David Darmanin A Finance Ministry spokesperson yesterday afternoon denied claims made by PL MP Charles Mangion in a story we featured last week, wherein a government ploy to hide losses incurred by the state-owned ferry service to Gozo was revealed.
Audited accounts obtained by this newspaper show that two state-owned companies – Gozo Channel Ltd and Gozo Ferries Ltd are used for separate purposes of the ferry operation between Malta and Gozo. Whereas the former company operates the ships used to carry passengers and vehicles from Gozo to Malta and back, the latter leases out the ships to Gozo Channel.
It remains unclear whether or not Gozo Ferries owns the full fleet of ships, once its assets – which stood at just over €14 million in 2006, do not represent the €70 million value of the newest three ships operated by Gozo Channel – namely Malita, Ta’Pinu and Gaudos.
Notwithstanding such low registered assets, depreciation set the company back by over €800,000 in 2006, leading it to an operational loss of €50,507.
Once there is no clear indication of ownership of the entire fleet, or debts amounting anywhere close to their value, PL MP and Public Accounts Committee chairman Charles Mangion was last week asked by Business Today to provide details to the case. In his reply, Mangion said that Gozo Ferries Ltd never paid the Malta Shipyards for the last three ships.
The Finance Ministry last week was also asked whether or not Gozo Ferries Ltd had paid the shipyards for these three vessels, but in an email reply sent to us prior to publication last week, the Ministry spokesperson wrote: “This is confidential information of a commercial company and cannot be divulged.”
But in its rebuttal yesterday, the Ministry said: “Government had paid for these vessels through various direct advances to the company, and by guaranteeing loans from local and foreign banks, which it then undertook to repay back through scheduled repayment programs.”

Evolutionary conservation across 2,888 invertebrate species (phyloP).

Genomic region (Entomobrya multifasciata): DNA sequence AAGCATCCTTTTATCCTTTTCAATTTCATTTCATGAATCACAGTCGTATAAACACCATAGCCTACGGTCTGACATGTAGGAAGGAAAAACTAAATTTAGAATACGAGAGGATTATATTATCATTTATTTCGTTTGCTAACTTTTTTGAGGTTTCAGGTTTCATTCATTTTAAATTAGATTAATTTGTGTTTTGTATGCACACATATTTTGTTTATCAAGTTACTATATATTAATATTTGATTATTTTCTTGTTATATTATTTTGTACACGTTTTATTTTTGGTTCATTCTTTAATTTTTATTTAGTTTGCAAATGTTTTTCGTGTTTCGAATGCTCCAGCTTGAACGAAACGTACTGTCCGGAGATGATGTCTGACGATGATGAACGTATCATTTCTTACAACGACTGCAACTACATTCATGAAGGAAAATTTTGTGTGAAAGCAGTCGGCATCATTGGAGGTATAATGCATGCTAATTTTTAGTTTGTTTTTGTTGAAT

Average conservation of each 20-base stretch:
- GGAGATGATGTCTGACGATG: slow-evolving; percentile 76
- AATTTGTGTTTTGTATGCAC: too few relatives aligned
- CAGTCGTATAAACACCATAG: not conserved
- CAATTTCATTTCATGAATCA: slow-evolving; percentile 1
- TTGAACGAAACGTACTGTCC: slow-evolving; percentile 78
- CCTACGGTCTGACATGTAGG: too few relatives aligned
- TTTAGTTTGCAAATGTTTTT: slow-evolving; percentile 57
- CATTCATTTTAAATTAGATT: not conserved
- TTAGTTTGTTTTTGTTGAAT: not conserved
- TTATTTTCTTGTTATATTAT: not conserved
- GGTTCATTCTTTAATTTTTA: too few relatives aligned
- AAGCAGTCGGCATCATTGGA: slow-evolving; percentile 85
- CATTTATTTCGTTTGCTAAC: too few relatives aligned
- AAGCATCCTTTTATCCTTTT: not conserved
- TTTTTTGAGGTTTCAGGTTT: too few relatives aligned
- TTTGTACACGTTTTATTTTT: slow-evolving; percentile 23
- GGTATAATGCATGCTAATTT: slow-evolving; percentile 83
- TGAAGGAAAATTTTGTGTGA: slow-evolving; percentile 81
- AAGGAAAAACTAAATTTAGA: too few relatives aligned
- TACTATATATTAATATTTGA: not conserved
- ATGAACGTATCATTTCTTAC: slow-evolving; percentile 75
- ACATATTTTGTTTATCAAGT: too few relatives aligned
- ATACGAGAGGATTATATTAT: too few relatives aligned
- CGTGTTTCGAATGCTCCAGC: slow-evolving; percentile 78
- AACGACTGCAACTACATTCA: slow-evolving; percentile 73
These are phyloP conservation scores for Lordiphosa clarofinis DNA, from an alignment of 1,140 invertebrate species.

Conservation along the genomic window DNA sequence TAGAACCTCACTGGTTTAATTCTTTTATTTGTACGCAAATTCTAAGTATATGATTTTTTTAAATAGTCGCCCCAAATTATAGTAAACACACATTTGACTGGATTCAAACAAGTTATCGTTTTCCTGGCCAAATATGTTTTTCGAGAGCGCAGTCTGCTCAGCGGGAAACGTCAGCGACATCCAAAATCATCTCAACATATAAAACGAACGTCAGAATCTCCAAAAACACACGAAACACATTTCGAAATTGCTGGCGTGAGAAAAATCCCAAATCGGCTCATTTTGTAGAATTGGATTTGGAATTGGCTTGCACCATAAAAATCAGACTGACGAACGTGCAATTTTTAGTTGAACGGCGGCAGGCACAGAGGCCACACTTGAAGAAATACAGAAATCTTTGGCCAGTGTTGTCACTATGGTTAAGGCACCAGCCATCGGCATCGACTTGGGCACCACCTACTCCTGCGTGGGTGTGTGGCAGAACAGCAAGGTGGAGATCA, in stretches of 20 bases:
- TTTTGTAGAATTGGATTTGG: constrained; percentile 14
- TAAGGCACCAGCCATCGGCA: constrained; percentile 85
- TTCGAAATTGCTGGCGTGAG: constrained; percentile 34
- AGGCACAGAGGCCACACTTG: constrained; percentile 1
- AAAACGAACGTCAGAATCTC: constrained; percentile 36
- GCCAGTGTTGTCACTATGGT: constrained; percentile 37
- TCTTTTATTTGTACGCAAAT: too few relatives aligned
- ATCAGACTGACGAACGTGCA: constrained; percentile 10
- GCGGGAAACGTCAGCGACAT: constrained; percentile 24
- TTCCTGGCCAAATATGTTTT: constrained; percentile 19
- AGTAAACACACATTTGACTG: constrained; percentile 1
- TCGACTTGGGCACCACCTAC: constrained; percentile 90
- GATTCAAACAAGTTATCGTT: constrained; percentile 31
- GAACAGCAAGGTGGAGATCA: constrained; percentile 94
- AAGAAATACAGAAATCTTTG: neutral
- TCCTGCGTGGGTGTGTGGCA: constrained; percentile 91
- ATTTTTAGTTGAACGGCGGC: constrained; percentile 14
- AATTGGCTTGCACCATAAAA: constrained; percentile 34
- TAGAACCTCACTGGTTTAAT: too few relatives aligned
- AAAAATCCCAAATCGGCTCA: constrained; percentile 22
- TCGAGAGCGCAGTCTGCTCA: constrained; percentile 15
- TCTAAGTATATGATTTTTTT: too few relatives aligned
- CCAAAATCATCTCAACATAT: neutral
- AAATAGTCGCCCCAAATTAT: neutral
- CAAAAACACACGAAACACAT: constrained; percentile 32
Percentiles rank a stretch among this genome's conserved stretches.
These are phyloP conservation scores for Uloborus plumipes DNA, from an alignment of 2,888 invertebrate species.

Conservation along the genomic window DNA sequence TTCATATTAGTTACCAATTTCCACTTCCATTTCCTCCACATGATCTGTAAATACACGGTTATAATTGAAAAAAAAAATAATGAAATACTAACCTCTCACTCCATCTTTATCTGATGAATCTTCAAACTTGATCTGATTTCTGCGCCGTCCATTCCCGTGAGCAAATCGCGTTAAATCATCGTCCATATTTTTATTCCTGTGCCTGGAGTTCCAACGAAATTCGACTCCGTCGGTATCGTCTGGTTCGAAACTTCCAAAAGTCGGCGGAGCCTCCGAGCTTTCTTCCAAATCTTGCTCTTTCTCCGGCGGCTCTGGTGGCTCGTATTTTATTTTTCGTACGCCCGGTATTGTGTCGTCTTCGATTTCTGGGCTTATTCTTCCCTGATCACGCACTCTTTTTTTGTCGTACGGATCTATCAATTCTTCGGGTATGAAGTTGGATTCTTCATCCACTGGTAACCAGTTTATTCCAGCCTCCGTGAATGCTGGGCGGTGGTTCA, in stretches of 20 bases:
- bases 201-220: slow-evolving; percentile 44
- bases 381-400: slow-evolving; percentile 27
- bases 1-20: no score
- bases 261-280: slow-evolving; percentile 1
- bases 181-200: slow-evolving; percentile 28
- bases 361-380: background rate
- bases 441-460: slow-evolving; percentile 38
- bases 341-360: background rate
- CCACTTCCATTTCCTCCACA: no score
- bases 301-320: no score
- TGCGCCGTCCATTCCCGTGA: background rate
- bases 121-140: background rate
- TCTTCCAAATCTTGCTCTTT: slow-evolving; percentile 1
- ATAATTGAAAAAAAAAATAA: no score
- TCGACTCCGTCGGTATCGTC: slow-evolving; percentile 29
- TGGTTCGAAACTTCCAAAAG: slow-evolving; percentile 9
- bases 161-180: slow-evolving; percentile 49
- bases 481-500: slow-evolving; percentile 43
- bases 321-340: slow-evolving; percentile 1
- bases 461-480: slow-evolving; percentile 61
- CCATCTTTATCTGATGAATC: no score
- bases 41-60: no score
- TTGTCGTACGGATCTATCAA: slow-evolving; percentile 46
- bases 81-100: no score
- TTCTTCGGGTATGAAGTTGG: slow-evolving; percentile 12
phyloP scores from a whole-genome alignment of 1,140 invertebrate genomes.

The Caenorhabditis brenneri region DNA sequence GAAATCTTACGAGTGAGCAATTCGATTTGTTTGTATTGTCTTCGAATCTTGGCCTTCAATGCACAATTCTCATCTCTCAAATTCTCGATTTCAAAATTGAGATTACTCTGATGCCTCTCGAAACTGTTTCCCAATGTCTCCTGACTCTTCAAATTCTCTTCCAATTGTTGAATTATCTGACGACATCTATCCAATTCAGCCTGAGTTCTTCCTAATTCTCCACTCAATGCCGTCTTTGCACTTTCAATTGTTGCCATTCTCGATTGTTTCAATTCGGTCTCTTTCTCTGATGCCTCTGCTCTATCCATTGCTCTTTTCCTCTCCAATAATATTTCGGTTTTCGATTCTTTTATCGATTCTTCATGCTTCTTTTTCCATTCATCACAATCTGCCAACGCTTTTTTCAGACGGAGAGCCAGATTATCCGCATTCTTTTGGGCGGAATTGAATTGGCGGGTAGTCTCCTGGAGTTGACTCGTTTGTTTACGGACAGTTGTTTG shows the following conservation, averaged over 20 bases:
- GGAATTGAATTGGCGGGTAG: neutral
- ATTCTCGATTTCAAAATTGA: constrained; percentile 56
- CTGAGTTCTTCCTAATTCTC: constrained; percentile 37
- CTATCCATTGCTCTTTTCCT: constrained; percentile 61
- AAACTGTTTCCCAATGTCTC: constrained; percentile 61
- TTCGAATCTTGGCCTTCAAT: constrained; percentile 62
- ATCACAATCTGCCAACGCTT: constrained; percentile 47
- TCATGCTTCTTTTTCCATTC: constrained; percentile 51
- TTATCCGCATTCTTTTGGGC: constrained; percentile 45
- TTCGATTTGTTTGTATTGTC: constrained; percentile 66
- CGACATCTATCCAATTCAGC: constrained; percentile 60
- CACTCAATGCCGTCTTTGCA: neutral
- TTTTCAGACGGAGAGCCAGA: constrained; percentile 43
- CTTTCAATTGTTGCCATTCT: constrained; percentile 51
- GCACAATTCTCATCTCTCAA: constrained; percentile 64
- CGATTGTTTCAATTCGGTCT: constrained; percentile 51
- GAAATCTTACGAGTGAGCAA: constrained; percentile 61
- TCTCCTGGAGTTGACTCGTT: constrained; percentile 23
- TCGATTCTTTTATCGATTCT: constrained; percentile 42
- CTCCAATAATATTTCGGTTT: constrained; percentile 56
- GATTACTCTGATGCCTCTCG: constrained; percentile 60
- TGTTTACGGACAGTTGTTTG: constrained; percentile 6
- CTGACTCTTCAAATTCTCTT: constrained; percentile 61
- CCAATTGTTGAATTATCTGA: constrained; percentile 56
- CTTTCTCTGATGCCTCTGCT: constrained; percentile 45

Questions were sent to identify why this information was confidential last week and no longer confidential this week.
Rebutting Mangion’s claims that Gozo Ferries Ltd never paid the Shipyards, the Ministry described this information as “incorrect”.
Questions were also sent to identify where in Gozo Ferries audits, it is indicated that such ships have been paid, and moreover, where it is indicated that Gozo Ferries actually owns these three vessels.
Although Gozo Ferries Ltd is bound to endure losses due to depreciation and loan repayments, 2004 accounts for the same company show a massive operating income of €10 million in its books.
After side-stepping our questions last week, this week the Ministry confirmed that this €10 million was in fact a government subsidy given to the company just before we joined the EU, when such tactics were still allowed by law.
“You define the figure of €10 million as ‘inexplicable operating revenue’,” the Ministry told Business Today. “Indeed, this has a clear and simple explanation. Vessels purchased by Gozo Ferries were to be eventually repaid by Gozo Channel through regular fees with effect from 1 January 2005 when the charter agreement was put in place.
“Government decided responsibly to assume these dues instead of seeking to recover such funds through the consumer by increasing Gozo Channel’s fares. This would not have been beneficial to the thousands of jobs on our sister island that depend on the local and foreign tourists crossing the channel using the ferry. As a result, this figure appeared as (operating) income on Gozo Ferries’ books,” he added.
Questions were also sent on whether, once the ferry service becomes liberalised, private operators will be given the opportunity to lease Gozo Ferries Ltd ships under the same conditions as Gozo Channel Ltd.
The Finance Ministry said it will send us its replies in time for our next edition on Wednesday.